HUMAN DISEASES (PARASITIC DISEASES)

Biology

HUMAN DISEASES (PARASITIC DISEASES)

Ascaris lumbricoides

  • Ascaris lumbricoides lives in the intestines of a man or pig, feeding on the digested food of the host.
  • The body of the worm is tapered at both ends.
  • The female is longer than the male.

Mode of transmission

  • The host eats food contaminated with the eggs, the embryo worms hatch out in the intestine.
  • The embryo worms then bore into the blood vessels of the intestine.
  • They are carried in the bloodstream to the heart and then into the lungs.
  • As they travel through the bloodstream, they grow in size.
  • After sometime, the worms are coughed out from the air passages and into the oesophagus.
  • They are then swallowed, eventually finding their way into the intestines where they grow into mature worms.

Effects of Ascaris lumbricoides on the host

  • The parasites feed on the host’s digested food.
  • This results in malnutrition especially in children.
  • If the worms are too many, they may block the intestine and interfere with digestion.
  • The worms sometimes wander along the alimentary canal and may pass through the nose or mouth.
  • In this way, they interfere with breathing and may cause serious illness.
  • The larvae may cause severe internal bleeding as they penetrate the wall of the intestine.
See also  HUMAN DISEASES – BACTERIAL DISEASES

Adaptive Characteristics

  • The female lays as many as 25 million eggs.
  • This ensures the continuation of the species.
  • Eggs are covered by a protective cuticle that prevents them from dehydration.
  • The adult worms tolerate low oxygen concentration.
  • Have mouth parts for sucking food and other fluids in the intestines.
  • Has a thick cuticle or pellicle to protect it from digestive enzymes produced by the host.

Control and Prevention

  • Personal hygiene e.g. washing hands before eating.
  • Proper disposal of faeces.
  • Washing of fruits and vegetables.

Treatment

  • Deworm using appropriate drugs ¬ant-helmintics.

Schistosoma

  • Schistosoma or bilharzia worm is a flat worm, parasitic on human beings and fresh water snails. (Biomphalaria and Bulinus.)
  • The snail act as intermediate host.

Mode of Transmission

  • Schistosomiasis also known as a bilharsiasis is caused by several species of the genus schistosoma.
  • Schistosoma haematobium ¬infects the urinary system mainly the bladder
  • japonicum and S. mansoni both infect the intestines.
  • Schistosoma haemotobium is common in East Africa where irrigation is practised and where slow moving fresh water streams harbour snails.
  • It is spread through contamination of water by faeces and urine from infected persons.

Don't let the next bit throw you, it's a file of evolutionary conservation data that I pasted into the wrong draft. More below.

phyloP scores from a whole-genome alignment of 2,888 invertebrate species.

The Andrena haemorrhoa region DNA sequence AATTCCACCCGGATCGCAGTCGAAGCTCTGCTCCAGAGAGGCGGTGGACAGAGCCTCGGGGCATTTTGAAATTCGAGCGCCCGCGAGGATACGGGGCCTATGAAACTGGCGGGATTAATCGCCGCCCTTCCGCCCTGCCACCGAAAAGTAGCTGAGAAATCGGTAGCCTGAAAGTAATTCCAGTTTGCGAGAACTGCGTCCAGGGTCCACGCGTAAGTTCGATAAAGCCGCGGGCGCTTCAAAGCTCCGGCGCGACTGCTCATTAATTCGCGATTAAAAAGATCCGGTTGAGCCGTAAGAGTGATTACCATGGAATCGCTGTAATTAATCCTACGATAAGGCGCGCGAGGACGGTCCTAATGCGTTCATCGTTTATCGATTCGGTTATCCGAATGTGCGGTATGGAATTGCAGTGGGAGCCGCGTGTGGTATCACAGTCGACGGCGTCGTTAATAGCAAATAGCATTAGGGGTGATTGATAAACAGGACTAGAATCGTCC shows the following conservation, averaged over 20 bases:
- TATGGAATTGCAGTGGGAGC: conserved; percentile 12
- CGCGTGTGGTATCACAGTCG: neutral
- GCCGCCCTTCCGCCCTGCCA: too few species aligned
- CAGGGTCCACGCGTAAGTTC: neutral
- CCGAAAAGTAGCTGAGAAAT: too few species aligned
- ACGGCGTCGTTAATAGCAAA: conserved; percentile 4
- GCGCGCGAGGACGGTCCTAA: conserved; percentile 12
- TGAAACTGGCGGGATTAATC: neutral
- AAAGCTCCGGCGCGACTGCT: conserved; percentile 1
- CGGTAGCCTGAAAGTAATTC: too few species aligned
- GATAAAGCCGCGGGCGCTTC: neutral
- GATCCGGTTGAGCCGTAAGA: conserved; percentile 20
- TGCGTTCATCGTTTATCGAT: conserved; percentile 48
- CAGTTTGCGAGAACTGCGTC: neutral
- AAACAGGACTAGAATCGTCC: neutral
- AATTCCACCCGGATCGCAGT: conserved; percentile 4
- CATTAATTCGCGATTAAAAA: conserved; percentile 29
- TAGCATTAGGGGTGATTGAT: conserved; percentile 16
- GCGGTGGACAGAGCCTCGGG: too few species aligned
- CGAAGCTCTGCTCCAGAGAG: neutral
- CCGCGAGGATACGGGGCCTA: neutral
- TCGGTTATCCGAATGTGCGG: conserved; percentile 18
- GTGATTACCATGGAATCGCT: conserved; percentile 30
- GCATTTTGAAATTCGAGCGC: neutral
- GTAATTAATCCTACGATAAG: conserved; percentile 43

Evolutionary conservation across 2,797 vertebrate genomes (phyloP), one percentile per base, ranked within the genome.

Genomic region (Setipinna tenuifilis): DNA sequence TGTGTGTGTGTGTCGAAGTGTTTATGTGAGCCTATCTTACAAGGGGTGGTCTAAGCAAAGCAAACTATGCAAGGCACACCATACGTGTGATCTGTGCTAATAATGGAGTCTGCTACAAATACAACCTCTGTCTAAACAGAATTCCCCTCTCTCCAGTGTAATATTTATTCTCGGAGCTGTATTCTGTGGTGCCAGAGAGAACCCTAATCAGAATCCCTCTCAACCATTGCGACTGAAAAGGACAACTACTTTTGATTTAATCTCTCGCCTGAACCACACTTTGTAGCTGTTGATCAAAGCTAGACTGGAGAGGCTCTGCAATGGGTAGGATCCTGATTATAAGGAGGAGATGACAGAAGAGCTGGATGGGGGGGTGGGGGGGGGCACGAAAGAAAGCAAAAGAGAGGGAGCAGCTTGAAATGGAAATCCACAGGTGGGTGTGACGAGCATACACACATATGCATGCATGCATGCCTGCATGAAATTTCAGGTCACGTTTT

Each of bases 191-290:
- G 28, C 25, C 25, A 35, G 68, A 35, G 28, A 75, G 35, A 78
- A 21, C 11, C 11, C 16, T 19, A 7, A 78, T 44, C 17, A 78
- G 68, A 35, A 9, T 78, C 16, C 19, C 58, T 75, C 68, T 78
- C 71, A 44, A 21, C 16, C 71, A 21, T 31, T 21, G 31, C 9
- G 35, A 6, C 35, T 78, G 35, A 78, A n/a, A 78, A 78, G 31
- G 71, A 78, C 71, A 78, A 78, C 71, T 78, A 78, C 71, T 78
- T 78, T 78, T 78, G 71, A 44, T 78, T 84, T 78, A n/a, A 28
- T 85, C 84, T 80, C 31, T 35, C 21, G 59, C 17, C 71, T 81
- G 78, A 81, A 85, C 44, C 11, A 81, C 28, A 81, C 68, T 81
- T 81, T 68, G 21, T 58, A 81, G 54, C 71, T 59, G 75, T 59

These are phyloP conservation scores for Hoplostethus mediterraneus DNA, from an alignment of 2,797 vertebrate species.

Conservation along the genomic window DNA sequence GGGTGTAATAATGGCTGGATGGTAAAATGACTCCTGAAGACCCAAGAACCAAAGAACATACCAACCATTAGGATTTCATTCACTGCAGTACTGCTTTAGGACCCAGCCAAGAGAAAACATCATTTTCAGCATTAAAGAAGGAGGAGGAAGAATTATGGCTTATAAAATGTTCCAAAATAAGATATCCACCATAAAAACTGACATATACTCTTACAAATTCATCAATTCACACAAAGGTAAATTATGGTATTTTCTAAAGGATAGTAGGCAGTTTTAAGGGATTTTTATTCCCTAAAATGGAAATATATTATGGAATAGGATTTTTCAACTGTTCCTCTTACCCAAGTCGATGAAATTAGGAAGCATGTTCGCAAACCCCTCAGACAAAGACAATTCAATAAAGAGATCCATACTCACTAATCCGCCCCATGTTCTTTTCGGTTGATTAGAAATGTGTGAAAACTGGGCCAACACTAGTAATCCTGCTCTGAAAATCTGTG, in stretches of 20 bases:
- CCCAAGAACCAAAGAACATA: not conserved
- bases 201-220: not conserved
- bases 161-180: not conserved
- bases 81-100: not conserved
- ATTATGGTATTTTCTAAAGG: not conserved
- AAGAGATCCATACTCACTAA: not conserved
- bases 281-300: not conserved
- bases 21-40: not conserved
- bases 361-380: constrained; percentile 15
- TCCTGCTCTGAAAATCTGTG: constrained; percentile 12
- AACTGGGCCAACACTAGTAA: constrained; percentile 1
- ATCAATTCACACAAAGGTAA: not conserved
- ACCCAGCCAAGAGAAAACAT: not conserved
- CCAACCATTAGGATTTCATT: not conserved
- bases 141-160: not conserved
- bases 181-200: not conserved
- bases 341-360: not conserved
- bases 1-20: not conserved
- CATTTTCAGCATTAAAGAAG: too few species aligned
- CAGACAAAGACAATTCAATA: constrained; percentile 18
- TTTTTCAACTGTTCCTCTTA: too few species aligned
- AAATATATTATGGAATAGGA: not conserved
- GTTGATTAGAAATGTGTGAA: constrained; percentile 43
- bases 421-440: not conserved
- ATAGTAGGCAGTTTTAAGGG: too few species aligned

• The embryo (miracidium) that hatch in water penetrates into snails of the species Biompharahia and Bulinus.
  • Inside the snail’s body, the miracidium undergoes development and multiple fission to produce rediae.
  • The rediae are released into the water and develop to form cercariae which infect human through:
  • Drinking the water
  • Wading in water;
  • Bathing in snail-infested water.
  • The cercaria burrows through the skin and enters blood vessel.
See also  KINGDOM FUNGI

Effects on the host

  • Inflammation of tissues where egg lodge.
  • Ulceration where eggs calcify.
  • Egg block small arteries in lungs leading to less aeration of blood.
  • The body turns blue – a condition known as cyanosis.
  • If eggs lodge in heart or brain, lesions formed can lead to death.
  • Bleeding occurs as the worms burrow into blood vessels (faeces or urine has blood).
  • Pain and difficulty in passing out urine.
  • Nausea and vomiting.
  • When eggs lodge in liver ulceration results in liver cirrhosis.
  • Death eventually occurs.
See also  Growth and Development in Animals

Adaptive Characteristics

  • The female has a thin body and fits into small blood vessels to lay eggs.
  • Eggs are able to burrow out of blood vessel into intestine lumen.
  • Many eggs are laid to ensure the survival of the parasite.
  • Large numbers of cercariae are released by snail.
  • The miracidia and cercariae larvae have glands that secrete lytic enzymes which soften the tissue to allow for penetration into host.
  • The male has a gynecophoric canal that carries the female to ensure that eggs are fertilised before being shed.
  • Has suckers for attachment.

Prevention and Control

  • Drain all stagnant water
  • Boil drinking water.
  • Do not wade bare feet in water.
  • Wear long rubber boots and gloves (for those who work in rice fields).
  • Eliminate snails, by spraying with molluscides.
  • Reporting to doctor early when symptoms appear for early treatment.

See also:

HUMAN DISEASES – BACTERIAL DISEASES

POLLUTION

HYDROPHYTES (WATER PLANTS)

POPULATION ESTIMATION METHODS

FOOD CHAINS

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